Figure 10.24 • Structure of mitomycin C.
ment, but there is actually little selectivity for hypoxic cells. Activation can occur enzymatically by both one- and two-electron processes. Reductive enzymes such as NADPH-CYP reductase and DT-diaphorase have been implicated in these processes.141 Involvement of one-electron processes such as those seen for the anthracylines result in redox cycling and the production of ROS that may result in DNA damage, but the cytotoxicity of mitomycin C is primarily associated with its ability to alkylate DNA. The hydro-quinone can result from a single two-electron process or a one-electron process followed by disproportionation to give the hydroquinone (Scheme 10.30).142-144 The electrons of the amine are no longer withdrawn by the quinone system and are now free to expel methoxide followed by loss of a proton to give the leuco-aziridinomitosene. This reduction renders positions C-1 and C-10 reactive to nucleophilic attack because of the fact that there are leaving groups attached, and they are now benzylic positions so that the intermediate carbocations can be stabilized. Several pathways are possible from this point, and the specific route is dependent on the conditions in the cell. Shown in Scheme 10.30 is one possible pathway that occurs under more acidic conditions and results in the formation of interstrand and intrastrand cross-links. Protonation of the aziridine is followed by ring opening to give the carbocation, which can be stabilized by resonance involving the hydroquinone system. Nucleophiles on DNA may attack at C-1 with concomitant electron movement. This can be repeated in a similar manner at C-10, which allows for cross-linking. There are several other possibilities under different conditions. DNA is alkylated by mitomycin C at both the N-2 and N-7 positions of guanine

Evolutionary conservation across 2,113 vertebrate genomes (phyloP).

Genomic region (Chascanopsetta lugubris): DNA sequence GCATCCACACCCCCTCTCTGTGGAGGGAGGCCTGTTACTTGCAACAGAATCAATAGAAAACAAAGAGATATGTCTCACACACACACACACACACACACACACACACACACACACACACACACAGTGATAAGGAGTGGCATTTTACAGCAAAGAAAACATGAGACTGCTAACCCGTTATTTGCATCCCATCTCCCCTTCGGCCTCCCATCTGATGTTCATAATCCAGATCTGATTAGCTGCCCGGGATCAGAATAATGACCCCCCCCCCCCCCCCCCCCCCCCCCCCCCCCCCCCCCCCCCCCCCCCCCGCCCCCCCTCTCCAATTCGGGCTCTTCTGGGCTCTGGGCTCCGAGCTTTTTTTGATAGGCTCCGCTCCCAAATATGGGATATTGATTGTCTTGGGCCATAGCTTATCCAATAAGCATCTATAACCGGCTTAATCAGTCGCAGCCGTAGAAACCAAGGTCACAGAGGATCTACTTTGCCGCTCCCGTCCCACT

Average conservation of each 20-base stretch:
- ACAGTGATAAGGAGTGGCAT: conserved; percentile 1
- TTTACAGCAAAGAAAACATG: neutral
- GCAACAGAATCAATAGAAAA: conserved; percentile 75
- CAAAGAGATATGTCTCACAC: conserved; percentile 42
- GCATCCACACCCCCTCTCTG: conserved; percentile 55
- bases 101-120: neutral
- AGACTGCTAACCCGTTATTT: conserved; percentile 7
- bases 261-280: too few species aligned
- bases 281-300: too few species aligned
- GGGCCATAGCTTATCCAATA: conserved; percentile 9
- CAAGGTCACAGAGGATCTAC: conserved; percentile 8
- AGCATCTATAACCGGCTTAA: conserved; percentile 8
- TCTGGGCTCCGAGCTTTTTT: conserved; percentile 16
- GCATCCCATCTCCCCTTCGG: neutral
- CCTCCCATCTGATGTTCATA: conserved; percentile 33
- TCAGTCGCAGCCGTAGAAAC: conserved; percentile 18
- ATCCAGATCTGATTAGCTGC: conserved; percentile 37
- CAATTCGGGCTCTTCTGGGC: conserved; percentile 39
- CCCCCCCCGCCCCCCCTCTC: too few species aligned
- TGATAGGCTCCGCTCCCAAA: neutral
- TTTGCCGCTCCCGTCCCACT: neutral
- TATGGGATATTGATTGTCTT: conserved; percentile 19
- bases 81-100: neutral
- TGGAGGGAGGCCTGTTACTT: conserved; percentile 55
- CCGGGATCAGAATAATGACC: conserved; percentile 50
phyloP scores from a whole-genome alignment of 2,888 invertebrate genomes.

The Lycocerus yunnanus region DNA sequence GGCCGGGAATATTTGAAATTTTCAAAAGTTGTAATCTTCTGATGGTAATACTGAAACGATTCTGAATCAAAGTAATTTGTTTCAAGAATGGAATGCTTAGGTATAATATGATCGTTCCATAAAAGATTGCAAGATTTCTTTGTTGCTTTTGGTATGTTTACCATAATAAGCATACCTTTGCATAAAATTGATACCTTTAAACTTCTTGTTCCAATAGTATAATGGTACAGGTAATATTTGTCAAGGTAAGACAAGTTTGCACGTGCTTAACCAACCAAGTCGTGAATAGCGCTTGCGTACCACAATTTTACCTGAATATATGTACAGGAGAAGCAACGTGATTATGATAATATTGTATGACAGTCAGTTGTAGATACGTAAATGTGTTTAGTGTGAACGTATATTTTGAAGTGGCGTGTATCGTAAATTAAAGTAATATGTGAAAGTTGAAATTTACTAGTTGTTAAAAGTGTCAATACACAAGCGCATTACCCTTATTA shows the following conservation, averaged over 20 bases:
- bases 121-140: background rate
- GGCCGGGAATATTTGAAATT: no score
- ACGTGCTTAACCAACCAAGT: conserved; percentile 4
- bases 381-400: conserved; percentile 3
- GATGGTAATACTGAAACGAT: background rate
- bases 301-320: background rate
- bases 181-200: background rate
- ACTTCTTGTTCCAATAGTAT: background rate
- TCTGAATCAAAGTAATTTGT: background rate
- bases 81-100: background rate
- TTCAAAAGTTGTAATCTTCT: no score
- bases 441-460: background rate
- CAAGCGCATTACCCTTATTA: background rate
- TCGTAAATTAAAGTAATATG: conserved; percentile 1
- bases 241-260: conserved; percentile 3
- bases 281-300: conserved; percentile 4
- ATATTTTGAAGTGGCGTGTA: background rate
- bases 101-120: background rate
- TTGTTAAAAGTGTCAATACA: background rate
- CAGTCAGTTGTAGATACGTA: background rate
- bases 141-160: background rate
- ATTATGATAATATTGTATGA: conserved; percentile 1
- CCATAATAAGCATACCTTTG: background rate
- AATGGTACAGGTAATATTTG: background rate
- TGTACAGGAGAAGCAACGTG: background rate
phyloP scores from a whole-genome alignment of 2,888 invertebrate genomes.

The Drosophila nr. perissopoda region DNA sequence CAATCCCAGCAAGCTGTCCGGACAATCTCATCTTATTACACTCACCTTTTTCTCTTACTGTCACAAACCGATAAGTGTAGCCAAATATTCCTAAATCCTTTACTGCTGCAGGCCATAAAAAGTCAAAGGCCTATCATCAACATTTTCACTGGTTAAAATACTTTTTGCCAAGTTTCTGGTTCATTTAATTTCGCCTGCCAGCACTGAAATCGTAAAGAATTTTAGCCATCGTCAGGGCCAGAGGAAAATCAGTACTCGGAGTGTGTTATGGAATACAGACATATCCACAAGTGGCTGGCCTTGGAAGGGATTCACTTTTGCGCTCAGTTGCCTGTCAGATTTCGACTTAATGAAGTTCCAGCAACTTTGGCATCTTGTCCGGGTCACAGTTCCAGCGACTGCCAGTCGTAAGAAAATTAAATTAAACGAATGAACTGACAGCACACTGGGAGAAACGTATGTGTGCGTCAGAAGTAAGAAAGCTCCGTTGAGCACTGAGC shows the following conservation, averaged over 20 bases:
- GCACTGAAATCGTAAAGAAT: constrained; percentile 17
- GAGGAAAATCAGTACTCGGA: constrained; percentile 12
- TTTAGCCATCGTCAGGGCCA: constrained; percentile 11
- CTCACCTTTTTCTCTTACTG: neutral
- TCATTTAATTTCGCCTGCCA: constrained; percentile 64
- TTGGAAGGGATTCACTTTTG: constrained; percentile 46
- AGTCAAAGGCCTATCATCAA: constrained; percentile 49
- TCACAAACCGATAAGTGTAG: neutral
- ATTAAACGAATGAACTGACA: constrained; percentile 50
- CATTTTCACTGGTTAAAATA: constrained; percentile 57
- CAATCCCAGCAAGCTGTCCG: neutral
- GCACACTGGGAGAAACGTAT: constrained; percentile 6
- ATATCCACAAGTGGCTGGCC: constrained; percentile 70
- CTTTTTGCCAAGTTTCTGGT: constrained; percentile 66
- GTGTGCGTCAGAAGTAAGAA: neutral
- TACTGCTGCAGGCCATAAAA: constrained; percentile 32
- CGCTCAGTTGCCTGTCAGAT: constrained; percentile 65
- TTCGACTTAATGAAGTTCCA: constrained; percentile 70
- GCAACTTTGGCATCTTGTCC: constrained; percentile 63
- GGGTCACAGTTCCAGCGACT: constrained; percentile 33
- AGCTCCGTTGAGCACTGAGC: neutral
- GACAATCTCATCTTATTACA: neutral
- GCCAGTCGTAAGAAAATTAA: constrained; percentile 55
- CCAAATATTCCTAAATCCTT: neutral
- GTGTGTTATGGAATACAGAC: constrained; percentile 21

MITOMYCIN C (MITC, MTC, MUTAMYCIN)
Mitomycin C is available in 5-, 20-, and 40-mg vials for IV administration in the treatment of cancers of the stomach and pancreas when other treatments have failed. Other uses have included breast, NSCLC, cervical, bladder, and head and neck cancers. Mechanisms of resistance include increased synthesis of nucleophilic detoxifying compounds such as glutathione, decreased expression of activating enzymes such as DT-diaphorase, and increased efflux by Pgp. The drug is rapidly cleared from the plasma after administration and widely distributed but does not cross the blood-brain barrier. The parent and metabolites are excreted mainly in the feces with an elimination half-life of 50 minutes. Adverse effects include dose-limiting myelosuppres-sion, mild nausea and vomiting, mucositis, anorexia, fatigue, and interstitial pneumonitis.
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